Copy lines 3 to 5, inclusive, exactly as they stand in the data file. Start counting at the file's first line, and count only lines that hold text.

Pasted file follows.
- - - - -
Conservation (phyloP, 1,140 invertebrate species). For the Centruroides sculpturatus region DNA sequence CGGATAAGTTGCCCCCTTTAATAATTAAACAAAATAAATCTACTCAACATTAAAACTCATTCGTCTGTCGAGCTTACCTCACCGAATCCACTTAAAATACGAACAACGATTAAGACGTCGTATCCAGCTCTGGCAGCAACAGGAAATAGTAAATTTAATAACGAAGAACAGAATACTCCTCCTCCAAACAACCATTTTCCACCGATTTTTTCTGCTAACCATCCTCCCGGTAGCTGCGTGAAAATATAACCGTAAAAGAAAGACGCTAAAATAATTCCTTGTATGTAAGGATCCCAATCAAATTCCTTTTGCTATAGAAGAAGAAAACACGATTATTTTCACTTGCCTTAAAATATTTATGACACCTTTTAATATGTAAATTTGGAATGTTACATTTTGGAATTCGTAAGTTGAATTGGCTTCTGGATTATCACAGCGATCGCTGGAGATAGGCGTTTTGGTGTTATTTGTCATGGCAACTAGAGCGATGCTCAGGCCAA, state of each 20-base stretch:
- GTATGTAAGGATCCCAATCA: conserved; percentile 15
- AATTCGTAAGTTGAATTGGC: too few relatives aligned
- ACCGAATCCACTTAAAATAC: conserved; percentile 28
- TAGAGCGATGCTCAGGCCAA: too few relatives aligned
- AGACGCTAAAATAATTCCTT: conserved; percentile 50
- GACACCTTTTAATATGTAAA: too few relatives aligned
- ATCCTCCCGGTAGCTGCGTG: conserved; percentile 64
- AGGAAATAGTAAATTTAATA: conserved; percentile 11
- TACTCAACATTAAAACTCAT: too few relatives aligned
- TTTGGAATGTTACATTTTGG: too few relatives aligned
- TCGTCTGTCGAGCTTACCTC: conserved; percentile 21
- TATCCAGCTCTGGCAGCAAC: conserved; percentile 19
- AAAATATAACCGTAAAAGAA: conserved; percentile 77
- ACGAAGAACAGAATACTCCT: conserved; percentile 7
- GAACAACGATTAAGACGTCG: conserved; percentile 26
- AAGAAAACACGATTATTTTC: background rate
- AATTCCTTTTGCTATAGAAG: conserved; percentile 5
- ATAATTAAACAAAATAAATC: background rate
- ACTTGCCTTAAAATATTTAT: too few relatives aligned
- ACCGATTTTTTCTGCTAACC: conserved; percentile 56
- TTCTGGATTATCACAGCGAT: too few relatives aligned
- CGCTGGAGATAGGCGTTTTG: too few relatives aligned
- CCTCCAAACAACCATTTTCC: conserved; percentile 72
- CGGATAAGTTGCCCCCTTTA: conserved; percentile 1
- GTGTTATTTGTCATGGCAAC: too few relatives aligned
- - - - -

- AATTCGTAAGTTGAATTGGC: too few relatives aligned
- ACCGAATCCACTTAAAATAC: conserved; percentile 28
- TAGAGCGATGCTCAGGCCAA: too few relatives aligned